2) Be Conscious about the Location/Venue
It’s easy to overlook how important the venue and location of the meeting really are. People need to be guided through the process. At this meeting, many shareholders came from out of town and had never been to Apple headquarters. Having enough and friendly personnel to guide people through the process is essential. In this particular case, the meeting was held in a small auditorium holding about 150 people. Additional seating was made available in an ‘overflow’ room where the meeting was screened live. Even though I had to get up early and stand in line hours before the actual meeting, I found it worthwhile to be in the smaller auditorium. It felt intimate and familial in a way. Location matters.
3) Assign the Formal Part of the Meeting to an Expert
Many meetings have a procedural part to them; in the case of a shareholder meeting, it’s the voting process. It’s strictly regulated through the Robert’s Rules of Order, a parliamentary procedure. As the leader of the company, it was smart of Tim Cook to delegate this somewhat ‘boring’ part to someone else, who could focus on the procedure.
4) Do the Vote First
It might be tempting to present the state of the company first, before the vote. However, at this meeting doing the vote first resulted in a very matter-of-fact atmosphere for the vote and a more relaxed environment for the presentation. It did seem a bit odd, though, to vote and only seconds later see the results in a PowerPoint presentation of all the other shareholder votes already tabulated prior to the meeting. It made one’s own vote seem less meaningful.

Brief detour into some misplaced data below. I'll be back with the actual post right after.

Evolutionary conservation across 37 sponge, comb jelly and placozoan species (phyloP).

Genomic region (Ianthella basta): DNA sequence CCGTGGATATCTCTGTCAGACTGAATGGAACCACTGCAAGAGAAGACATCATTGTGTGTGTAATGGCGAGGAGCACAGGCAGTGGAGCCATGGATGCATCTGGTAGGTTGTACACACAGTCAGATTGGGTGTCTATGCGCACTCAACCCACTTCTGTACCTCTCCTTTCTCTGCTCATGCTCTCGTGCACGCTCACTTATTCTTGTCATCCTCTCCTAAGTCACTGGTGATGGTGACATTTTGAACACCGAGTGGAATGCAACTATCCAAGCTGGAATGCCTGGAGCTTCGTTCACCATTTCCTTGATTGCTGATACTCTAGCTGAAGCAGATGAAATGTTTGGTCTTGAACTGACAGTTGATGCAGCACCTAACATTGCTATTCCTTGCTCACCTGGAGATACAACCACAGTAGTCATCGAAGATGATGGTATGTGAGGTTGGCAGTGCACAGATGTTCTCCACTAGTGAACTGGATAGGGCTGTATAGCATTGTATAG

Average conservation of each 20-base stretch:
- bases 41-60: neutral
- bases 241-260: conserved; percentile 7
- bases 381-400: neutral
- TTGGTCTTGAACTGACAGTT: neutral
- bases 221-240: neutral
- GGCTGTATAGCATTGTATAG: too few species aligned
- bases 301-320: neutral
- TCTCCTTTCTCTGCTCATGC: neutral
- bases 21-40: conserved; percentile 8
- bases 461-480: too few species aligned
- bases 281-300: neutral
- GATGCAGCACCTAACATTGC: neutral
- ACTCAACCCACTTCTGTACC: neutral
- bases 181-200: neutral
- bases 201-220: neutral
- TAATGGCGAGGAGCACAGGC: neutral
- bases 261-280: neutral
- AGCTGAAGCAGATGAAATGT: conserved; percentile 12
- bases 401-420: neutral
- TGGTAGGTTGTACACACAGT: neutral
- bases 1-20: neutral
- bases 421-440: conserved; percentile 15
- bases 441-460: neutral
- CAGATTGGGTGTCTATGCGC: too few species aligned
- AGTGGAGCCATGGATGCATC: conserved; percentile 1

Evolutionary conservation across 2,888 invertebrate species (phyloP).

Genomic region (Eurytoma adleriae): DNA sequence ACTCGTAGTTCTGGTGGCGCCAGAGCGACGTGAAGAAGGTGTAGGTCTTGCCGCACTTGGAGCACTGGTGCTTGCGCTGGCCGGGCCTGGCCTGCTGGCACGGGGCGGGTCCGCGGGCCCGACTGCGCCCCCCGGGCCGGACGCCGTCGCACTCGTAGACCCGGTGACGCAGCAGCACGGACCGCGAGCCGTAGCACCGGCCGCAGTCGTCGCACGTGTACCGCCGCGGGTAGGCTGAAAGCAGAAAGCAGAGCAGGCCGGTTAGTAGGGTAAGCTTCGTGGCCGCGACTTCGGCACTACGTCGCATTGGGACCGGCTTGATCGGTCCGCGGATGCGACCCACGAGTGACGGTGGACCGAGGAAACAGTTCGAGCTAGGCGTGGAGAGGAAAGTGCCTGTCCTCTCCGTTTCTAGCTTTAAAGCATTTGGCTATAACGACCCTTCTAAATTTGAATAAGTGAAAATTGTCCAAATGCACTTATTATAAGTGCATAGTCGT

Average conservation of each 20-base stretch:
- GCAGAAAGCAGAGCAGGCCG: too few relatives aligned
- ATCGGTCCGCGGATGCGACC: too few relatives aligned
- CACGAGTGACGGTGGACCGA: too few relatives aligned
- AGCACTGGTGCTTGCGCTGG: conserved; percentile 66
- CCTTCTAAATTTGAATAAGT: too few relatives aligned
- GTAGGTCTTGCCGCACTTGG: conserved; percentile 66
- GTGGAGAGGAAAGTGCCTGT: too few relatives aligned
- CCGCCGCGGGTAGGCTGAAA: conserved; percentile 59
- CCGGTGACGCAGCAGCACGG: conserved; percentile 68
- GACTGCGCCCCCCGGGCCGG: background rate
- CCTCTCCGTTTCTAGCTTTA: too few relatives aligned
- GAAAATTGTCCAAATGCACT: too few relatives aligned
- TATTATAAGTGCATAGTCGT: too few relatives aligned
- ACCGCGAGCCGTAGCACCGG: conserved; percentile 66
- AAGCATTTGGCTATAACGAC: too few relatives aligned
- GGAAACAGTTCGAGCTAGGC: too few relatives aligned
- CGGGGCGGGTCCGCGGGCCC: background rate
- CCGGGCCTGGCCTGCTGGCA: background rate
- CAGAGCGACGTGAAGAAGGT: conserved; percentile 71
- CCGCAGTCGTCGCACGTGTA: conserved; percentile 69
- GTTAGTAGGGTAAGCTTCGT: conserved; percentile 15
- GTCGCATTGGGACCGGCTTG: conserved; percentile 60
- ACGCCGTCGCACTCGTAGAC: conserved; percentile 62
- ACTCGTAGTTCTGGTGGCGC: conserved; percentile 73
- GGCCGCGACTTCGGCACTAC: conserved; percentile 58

5) Provide Overview of the Business Successes and Challenges
Tim Cook did a fabulous job of highlighting the company’s achievements of the previous year. Short and sweet. He did not give too much information and yet just enough. I noticed he focused on achievements and stated what he is most proud of that the company and its employees accomplished. It gave a real flavor of his authentic leadership style.
6) Honor Distinguished Guests
If there are distinguished guests in the audience, it shows respect to announce their presence. In this particular meeting Reverend Jesse Jackson, in a statement, urged Tim Cook to put more people of color in top management.
7) Lead a Question-and-Answer Session
There is an art to conducting a successful Q&A. We have seen this art form play out in press conferences and other meetings as well. It is difficult to dance in the moment and answer questions truthfully and authentically without potentially alienating any stakeholders. At one point I loved how Tim Cook didn’t answer a particular question; instead he gave an answer to a slightly different question. Rather than moving on, he made fun of how he didn’t just answer the question. Humor goes a long way. Being pressed again for an answer just a couple of questions later, he gave the same answer, no more, no less. Highly professional! I found remarkable that the focus of the Q&A session was on how the company is changing the world rather than on the business itself. What a way to make everyone feel good about being a part of this company. True leadership!
8) Stick to the Proposed Time
Even though the meeting ran over by a few minutes, being respectful of people’s time is crucial. Apple seemed mindful of that. It was a pleasing and pleasant way to spend a day. Owning a company, regardless of outright or just a fraction, comes with rights and responsibilities. The way I see it, if you have a chance you may as well go for the full experience.
You say, why? I say, why not?